(217ac) Dynamic Modeling and Optimization of An Industrial Semibatch Acrylonitrile-Vinyl Chloride Copolymerization Reactor | AIChE

(217ac) Dynamic Modeling and Optimization of An Industrial Semibatch Acrylonitrile-Vinyl Chloride Copolymerization Reactor


Nazli, C. - Presenter, KOC UNIVERSITY
Aydin, D. - Presenter, Koc University
Kizilel, S., Koç University
Arkun, Y., Koc University
Kizilel, R., Koc University

Dynamic Modeling and Optimization of an Industrial Semibatch Acrylonitrile-Vinyl Chloride Copolymerization Reactor

Copolymers of acrylonitrile and vinyl chloride are used in the manufacture of flame retardant modacrylic fibers. Modacrylics have a wide range of uses in textiles, wig materials, carpeting and other applications that require flameproof fibers. It is known that such copolymers can be produced by emulsion polymerization [1,2]. However apart from couple of patents, there is no analytical model available for emulsion copolymerization of acrylonitrile and vinyl chloride in the open literature.

This work reports a mathematical model for emulsion copolymerization of acrylonitrile (AN), and vinyl chloride monomer (VCM) in a semibatch reactor. The dynamic model predicts average properties such as monomer conversion, copolymer compositon, and the polymerization rate. The modeling equations describe the concentrations of the monomers, radicals and other components in aqueous, particle and monomer droplet phases. Free radicals form in the water phase by redox initiation using the persulfate initiator. Kinetics are governed by free radical polymerization mechanisms. Micellar and homogeneous nucleation mechanisms have been considered for the generation of particles and the capture of radicals by the micelles and particles are modeled after the literature [3,4]. It is assumed that thermodynamic equilibrium exists between the VCM droplet and the growing polymer particles. However the more soluble monomer AN does not form any droplets and is all soluble in the water phase. Mass transfer limitations from aqueous phase to particle phase are also considered for each monomer, and the corresponding mass transfer coefficients are estimated by parameter estimation techniques. Semibatch reactor is initially loaded with all the VCM and some amount of AN. Next the acrylonitrile monomer is continuously fed in a semi-batch mode until the end of the batch. The important model parameters such as partition and mass transfer coefficients were estimated and the theoretical model was validated against experimental data. Experimental data consisted of AN and VCM conversion values measured under different AN feeding strategies implemented on an industrial research laboratory scale reactor. Model predictions were found to be in close agreement with experimental data. Next dynamic optimization is performed to maximize AN conversion subject to AN to VCM ratio in the polymer close to one. Optimization computes the initial optimal amount of AN placed in the reactor and the best AN feeding policy i.e. AN feed rate (g/min) throughout the reaction time. When implemented on the experimental system the optimal policy resulted in AN conversion above 90% and VCM conversion around 60%. These conversion levels meet the desired operational targets and the product fiber prepared by this comonomer was found to have desired product specifications such as limiting oxygen index, LOI. The dynamic model developed here is suited for real-time optimization and control purposes.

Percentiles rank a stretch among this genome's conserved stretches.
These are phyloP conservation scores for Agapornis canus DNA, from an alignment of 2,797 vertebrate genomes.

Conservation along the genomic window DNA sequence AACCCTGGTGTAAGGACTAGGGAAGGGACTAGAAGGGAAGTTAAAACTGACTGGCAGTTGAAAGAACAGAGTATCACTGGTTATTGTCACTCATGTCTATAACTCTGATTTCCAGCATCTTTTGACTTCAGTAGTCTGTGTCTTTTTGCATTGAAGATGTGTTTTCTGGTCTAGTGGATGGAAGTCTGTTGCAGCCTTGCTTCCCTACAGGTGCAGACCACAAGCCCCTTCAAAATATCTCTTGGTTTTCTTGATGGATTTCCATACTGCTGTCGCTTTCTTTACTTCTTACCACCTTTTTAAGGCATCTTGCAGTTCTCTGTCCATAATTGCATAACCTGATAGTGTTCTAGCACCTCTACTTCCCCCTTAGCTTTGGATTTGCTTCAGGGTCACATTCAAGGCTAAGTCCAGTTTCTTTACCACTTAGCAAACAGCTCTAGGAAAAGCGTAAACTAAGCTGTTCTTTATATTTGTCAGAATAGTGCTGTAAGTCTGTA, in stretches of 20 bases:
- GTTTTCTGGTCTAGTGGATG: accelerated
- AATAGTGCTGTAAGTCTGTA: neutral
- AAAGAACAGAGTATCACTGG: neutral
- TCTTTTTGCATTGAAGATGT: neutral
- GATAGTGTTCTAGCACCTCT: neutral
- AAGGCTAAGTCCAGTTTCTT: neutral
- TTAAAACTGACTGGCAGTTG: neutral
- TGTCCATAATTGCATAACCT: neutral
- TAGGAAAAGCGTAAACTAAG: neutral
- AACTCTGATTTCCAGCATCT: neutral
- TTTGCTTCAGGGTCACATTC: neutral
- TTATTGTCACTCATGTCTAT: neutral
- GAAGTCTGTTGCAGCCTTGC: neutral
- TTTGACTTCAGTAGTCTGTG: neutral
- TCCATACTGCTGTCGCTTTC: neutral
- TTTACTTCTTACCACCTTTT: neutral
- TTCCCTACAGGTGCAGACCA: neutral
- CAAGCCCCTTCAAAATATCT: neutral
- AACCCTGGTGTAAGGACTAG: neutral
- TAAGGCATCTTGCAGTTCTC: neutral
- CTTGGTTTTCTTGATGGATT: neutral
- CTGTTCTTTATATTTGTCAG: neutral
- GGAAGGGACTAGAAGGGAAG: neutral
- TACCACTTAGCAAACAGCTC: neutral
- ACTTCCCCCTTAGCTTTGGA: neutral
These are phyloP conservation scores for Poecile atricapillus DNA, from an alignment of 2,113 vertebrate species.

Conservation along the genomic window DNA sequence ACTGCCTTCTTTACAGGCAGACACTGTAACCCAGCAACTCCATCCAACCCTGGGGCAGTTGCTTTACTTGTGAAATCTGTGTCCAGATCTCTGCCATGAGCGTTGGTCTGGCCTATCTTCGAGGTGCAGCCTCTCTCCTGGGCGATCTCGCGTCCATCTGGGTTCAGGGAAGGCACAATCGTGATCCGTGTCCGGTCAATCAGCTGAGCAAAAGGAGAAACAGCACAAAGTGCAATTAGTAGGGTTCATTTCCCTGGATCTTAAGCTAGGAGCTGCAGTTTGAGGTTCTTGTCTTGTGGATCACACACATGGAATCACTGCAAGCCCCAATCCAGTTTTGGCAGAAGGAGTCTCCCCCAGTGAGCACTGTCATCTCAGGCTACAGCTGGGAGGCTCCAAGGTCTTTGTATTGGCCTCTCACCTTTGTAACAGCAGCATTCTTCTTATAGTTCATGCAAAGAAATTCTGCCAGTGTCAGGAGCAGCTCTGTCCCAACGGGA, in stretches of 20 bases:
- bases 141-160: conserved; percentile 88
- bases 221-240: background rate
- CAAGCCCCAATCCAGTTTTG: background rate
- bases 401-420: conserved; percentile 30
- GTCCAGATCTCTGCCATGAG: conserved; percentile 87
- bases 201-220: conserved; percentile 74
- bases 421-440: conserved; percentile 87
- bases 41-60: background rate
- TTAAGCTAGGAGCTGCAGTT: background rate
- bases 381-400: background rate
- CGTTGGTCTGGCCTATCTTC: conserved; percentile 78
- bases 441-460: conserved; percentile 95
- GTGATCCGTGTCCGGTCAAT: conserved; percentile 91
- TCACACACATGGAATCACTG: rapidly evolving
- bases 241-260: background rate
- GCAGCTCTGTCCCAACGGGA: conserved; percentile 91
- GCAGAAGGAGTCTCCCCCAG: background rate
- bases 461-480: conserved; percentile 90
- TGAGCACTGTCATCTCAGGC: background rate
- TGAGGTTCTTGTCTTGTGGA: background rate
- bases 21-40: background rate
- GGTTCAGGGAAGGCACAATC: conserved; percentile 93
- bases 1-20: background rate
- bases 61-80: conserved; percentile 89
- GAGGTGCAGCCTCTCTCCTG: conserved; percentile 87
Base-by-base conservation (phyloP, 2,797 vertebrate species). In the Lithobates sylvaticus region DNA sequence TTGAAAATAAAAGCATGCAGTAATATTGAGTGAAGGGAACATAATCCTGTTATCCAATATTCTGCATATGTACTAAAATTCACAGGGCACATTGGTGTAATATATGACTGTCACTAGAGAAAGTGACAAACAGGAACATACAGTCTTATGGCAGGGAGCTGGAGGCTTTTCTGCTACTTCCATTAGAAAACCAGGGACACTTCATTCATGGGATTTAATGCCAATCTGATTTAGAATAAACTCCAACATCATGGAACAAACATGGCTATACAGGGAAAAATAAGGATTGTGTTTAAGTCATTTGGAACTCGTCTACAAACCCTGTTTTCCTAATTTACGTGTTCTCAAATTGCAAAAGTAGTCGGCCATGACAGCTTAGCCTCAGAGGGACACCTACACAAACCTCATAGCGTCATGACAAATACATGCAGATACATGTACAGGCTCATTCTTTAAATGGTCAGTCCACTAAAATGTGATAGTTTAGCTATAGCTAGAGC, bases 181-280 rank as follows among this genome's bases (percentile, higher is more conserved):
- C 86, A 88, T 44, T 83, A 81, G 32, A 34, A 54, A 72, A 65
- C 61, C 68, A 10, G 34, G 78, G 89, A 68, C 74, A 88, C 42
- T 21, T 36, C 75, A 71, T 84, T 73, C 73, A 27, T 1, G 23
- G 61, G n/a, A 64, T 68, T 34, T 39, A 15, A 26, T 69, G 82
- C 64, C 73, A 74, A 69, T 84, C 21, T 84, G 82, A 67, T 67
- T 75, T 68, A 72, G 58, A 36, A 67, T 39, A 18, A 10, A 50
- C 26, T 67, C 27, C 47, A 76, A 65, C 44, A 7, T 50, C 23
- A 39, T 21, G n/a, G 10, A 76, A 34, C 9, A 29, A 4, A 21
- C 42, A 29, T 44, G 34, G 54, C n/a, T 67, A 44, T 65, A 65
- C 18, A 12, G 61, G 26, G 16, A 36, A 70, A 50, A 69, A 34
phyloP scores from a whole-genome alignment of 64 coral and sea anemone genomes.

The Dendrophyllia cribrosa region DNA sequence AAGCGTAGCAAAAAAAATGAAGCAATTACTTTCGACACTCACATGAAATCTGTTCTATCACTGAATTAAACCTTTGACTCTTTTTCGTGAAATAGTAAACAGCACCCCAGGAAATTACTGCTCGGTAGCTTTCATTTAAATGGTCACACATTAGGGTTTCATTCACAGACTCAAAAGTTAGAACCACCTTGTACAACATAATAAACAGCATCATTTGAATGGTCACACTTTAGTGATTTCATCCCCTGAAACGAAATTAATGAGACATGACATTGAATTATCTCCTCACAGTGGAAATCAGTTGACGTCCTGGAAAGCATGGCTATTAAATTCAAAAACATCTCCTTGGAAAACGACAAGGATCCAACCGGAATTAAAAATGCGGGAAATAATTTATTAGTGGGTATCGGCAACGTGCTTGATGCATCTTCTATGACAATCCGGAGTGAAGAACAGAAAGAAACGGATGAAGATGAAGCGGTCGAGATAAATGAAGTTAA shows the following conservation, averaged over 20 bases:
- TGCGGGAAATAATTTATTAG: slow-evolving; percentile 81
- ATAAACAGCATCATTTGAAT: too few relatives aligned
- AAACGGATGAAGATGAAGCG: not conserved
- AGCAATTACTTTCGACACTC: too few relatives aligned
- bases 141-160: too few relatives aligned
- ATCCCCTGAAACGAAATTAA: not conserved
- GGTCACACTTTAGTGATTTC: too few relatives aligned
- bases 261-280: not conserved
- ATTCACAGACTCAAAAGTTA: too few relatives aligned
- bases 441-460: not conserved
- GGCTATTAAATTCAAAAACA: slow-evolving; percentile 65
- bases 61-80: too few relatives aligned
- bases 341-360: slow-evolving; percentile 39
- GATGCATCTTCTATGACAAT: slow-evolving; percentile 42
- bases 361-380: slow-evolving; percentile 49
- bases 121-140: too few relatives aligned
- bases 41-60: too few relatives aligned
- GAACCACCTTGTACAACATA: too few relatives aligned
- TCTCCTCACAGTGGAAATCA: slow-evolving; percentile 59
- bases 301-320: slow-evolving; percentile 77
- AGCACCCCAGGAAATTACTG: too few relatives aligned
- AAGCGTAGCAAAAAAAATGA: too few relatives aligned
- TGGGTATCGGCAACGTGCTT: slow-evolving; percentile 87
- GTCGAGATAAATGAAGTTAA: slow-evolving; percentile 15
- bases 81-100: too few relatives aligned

1. Process for the production of acrylonitrile-vinyl chloride copolymers. United States Patent 3936511.
  2. Process for the production of acrylonitrile-vinyl-chloride copolymers with improved whiteness. United States Patent 4118556.
  3. Hansen, F. K. And Ugelstad, J. “Particle nucleation in emulsion polymerization. I. A theory for  homogeneous nucleation”. J. Polym. Sci., Polym. Chem. Ed. 16, 1953, 1978.
  4. Washington , I.D, Duever, T.A. and Penlidis, A. “Mathematical Modeling of Acrylonitrile-Butadiene Emulsion Copolymerization: Model Development and Validation”. Journal of Macromolecular Science, Part A: Pure and Applied Chemistry, 47, 747–769, 2010.